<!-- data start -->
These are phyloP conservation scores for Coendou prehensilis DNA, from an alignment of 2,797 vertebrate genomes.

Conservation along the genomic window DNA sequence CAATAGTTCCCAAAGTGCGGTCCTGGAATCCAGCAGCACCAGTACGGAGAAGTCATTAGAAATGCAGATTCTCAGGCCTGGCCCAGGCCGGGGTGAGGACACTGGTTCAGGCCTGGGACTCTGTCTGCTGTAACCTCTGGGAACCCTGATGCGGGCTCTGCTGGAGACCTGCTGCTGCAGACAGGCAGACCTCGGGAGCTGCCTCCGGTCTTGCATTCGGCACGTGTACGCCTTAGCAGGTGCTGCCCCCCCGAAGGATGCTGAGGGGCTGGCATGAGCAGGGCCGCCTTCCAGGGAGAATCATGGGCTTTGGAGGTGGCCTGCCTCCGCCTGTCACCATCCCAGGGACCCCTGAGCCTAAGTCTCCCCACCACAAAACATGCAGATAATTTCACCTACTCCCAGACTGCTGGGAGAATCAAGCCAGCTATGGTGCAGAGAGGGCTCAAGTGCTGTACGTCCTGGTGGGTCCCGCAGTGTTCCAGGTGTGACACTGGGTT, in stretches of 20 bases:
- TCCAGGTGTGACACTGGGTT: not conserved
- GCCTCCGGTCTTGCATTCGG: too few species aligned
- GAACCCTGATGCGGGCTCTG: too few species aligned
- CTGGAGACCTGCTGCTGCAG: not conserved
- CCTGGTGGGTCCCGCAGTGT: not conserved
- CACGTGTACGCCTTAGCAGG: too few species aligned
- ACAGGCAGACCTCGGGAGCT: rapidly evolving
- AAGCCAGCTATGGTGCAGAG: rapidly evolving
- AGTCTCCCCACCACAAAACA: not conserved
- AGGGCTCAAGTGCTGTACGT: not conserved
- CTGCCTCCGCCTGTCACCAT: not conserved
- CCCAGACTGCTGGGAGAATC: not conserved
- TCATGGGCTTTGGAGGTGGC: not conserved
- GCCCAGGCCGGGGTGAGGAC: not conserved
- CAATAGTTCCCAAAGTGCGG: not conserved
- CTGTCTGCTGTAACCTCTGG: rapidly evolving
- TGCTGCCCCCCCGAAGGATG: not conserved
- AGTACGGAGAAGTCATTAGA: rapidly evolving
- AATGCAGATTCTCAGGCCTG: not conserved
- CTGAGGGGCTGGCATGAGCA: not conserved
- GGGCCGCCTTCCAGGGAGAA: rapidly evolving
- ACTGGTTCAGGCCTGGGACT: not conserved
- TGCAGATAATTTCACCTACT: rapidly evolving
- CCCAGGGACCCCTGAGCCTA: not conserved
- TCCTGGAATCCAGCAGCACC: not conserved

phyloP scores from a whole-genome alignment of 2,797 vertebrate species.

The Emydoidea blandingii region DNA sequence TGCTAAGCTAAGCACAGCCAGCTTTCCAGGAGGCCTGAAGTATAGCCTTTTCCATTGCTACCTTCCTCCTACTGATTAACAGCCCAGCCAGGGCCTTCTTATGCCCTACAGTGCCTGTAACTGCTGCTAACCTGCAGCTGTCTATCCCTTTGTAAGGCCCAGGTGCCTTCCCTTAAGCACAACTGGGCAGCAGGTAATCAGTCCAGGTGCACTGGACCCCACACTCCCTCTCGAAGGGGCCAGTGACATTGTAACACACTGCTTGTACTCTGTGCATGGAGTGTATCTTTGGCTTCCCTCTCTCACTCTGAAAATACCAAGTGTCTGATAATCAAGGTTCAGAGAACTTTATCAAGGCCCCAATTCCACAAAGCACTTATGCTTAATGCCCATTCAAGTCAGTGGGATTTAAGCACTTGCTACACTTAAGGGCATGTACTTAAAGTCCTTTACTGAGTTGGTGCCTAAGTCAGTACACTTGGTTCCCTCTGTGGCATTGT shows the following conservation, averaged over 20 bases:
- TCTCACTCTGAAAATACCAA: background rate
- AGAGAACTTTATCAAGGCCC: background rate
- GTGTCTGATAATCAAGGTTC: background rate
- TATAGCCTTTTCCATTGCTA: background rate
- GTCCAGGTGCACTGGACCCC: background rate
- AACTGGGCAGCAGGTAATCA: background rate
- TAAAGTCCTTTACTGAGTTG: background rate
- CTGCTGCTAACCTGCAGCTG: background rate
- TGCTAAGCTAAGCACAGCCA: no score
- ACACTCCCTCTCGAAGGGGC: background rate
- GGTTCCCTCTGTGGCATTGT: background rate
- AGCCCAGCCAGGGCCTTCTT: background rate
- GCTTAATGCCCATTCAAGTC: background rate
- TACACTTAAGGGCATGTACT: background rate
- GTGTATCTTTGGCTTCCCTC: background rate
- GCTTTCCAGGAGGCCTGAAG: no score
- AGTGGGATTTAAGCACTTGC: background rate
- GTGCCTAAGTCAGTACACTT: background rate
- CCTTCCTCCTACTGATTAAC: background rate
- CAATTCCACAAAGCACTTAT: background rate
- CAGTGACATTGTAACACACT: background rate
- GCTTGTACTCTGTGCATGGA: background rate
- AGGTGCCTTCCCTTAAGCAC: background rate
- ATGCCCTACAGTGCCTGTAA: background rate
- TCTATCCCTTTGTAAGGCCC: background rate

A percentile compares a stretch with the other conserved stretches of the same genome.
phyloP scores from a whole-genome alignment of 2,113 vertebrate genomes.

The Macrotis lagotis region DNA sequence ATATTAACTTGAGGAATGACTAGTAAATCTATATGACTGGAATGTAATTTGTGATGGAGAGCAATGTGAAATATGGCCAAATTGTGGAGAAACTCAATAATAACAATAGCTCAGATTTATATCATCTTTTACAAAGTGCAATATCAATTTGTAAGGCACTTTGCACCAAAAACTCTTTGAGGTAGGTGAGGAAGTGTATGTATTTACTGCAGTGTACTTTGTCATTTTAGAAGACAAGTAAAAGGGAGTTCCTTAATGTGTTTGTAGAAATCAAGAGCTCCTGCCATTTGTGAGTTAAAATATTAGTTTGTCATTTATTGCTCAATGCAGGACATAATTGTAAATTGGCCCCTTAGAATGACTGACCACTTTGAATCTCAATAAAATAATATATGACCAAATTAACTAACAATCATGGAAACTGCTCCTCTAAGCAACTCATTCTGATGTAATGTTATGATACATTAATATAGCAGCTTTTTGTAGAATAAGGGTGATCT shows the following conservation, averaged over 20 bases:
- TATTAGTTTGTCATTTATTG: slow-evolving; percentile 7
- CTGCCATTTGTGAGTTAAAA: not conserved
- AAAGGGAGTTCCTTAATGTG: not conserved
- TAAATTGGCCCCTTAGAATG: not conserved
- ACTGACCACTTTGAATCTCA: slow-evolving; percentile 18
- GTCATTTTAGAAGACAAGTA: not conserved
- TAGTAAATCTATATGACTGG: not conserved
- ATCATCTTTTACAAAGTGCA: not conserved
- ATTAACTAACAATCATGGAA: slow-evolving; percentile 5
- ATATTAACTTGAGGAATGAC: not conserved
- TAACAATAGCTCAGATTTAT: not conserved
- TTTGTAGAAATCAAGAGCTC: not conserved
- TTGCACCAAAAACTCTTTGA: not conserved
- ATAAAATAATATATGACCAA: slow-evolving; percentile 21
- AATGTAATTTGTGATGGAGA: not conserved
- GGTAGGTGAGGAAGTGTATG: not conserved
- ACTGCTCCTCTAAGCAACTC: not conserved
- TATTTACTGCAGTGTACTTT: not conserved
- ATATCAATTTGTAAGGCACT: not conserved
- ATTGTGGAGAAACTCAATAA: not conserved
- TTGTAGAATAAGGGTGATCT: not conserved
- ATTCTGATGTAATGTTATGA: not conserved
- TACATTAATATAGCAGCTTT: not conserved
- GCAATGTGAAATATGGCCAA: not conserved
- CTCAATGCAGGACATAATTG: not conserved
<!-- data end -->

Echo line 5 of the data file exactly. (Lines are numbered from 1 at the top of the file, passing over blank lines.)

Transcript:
- GAACCCTGATGCGGGCTCTG: too few species aligned